Look around; look at people. I’m afraid that human cloning is alive in today’s society – especially in religious communities.  Consider Buddhist priests, Mormon missionaries, Muslim imams, JW’s, and even evangelical mission workers; each dresses like their peers, has the same haircuts, even the same style clothes. Within our communities we even speak the same missionese language. My goal isn’t to offend anyone, but simply bring attention.  More or less each religious worker’s training and life-style is bought off the rack.

Speaking specifically to the evangelical mission world as a business entrepreneur, the reason I write this is I cannot but help feeling a bit of disappointment. Disappointment in that we are all individuals, made in the image of God.  We are to be seeking to be transformed into His image for us, and not the image or our friends and co-workers. God’s plan, His assignment is unique and different and as such we need to conform to the image He has designed and called us to be. The conformity is frustrating to see the same thing over and over and then be told by mission agencies and church leaders “We are concerned about you!  You are unique, original!”  However, I fear most aren’t. To be original in the dictionary means “never having been done before; new; novel; inventive”. I see very few people in this category.

Why is this important? It’s important because God made us each unique in our own special way. It would be a great shame for us to all be the same, don’t you think? Yet that’s exactly what happens when everyone has the same training, the same methodologies, and the same strategies.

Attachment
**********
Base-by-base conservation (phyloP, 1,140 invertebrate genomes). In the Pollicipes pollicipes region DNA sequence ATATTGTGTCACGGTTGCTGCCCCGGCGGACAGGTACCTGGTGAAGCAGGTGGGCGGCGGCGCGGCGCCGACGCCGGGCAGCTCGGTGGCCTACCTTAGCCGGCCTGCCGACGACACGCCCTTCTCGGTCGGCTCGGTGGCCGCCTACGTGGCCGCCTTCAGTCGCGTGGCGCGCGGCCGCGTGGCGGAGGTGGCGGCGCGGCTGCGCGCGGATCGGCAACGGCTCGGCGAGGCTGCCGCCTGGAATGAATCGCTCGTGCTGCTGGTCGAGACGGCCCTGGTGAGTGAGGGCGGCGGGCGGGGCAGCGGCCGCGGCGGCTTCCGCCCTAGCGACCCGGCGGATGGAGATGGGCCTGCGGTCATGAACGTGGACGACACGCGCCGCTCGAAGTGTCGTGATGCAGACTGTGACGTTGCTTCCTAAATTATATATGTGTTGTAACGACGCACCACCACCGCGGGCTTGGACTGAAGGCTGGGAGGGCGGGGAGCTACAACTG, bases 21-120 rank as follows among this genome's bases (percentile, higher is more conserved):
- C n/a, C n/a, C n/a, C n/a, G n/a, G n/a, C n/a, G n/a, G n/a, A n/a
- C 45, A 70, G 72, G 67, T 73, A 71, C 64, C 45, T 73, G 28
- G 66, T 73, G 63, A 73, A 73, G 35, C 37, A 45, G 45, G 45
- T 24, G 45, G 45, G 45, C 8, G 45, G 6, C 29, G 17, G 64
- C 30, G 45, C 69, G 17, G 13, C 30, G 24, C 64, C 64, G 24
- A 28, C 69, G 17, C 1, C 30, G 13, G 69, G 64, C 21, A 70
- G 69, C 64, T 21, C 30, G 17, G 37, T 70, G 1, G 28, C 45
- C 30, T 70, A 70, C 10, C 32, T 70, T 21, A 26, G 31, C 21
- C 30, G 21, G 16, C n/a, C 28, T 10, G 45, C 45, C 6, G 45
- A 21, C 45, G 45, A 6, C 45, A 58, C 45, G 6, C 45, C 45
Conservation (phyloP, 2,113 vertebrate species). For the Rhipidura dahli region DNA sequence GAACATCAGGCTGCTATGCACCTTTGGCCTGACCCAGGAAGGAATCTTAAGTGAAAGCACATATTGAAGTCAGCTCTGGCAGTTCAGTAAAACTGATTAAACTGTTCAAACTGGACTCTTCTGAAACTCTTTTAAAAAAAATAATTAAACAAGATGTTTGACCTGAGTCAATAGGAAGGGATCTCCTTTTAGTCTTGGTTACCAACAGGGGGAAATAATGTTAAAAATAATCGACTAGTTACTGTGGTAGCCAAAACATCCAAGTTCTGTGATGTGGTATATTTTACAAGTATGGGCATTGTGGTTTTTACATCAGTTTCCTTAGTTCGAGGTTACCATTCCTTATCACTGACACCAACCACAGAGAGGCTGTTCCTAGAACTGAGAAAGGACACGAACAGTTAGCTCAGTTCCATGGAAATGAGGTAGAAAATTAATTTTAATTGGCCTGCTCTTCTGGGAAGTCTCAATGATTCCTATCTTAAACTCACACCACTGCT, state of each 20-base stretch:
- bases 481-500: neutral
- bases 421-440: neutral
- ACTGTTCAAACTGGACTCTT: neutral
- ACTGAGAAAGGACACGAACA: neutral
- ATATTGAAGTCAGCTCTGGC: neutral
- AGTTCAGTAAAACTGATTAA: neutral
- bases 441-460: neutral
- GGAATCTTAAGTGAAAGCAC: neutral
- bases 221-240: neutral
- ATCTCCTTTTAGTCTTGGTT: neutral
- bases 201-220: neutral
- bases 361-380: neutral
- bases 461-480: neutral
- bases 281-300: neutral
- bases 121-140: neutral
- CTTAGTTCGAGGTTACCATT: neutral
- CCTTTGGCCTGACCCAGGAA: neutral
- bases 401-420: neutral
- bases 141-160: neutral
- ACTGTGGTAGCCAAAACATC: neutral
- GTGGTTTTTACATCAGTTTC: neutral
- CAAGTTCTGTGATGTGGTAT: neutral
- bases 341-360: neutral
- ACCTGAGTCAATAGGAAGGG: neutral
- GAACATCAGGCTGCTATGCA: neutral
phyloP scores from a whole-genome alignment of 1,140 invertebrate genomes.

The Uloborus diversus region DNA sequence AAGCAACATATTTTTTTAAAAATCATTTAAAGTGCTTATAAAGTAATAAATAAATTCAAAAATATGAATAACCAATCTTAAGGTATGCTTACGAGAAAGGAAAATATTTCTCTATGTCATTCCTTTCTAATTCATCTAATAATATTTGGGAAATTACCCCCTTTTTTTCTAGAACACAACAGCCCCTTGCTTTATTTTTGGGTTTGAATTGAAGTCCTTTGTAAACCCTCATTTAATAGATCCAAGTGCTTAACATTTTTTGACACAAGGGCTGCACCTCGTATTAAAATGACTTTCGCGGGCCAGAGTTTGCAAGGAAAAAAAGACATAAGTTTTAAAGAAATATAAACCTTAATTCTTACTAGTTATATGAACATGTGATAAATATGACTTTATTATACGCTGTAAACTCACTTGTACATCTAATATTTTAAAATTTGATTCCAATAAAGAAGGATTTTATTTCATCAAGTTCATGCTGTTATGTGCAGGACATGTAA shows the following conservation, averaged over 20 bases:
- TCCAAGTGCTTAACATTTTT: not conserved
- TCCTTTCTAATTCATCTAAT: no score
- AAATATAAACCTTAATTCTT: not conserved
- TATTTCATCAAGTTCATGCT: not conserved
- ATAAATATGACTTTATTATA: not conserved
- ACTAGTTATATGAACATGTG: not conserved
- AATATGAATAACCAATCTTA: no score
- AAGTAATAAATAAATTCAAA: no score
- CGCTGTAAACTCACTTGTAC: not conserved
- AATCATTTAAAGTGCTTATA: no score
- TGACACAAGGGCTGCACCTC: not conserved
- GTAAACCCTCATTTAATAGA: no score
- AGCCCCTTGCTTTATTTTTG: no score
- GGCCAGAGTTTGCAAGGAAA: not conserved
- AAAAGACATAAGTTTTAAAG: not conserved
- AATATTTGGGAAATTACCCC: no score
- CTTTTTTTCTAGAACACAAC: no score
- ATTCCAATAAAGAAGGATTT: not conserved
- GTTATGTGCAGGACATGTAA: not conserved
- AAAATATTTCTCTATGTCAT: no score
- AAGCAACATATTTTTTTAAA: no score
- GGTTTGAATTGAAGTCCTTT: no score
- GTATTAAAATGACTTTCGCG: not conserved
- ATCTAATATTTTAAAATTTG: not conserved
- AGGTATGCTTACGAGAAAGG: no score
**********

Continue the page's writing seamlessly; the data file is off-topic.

Someone once told me, “You don’t get harmony when everybody sings the same note.” When it comes to missions it seems as if God’s method of preparation is more of an assembly line than something that is original – specialized for each individual.

All around us is inspiration and endless supply of material and resources. We need to live our lives full of His presence, His freedom, intoxicating the landscape, not living with borders. Let’s celebrate our uniqueness.  Let’s rejoice that a rainbow has many colors. And let’s seek to equip new workers according to their needs, gifting and assignment from God, not a predetermined fixed package of exercises.

PATRICK LAI and his family have worked in SE Asia for over 37 years. His experience in doing business with Jesus has brought him to understand the meaning of work and worship in the marketplace. He started 14 businesses in four countries, six of which are still operating. Patrick and his wife, May, mentor and coach businesspeople working where there are few or no Christians. Check out Patrick’s latest book, Workship, now available in paperback and e-book.

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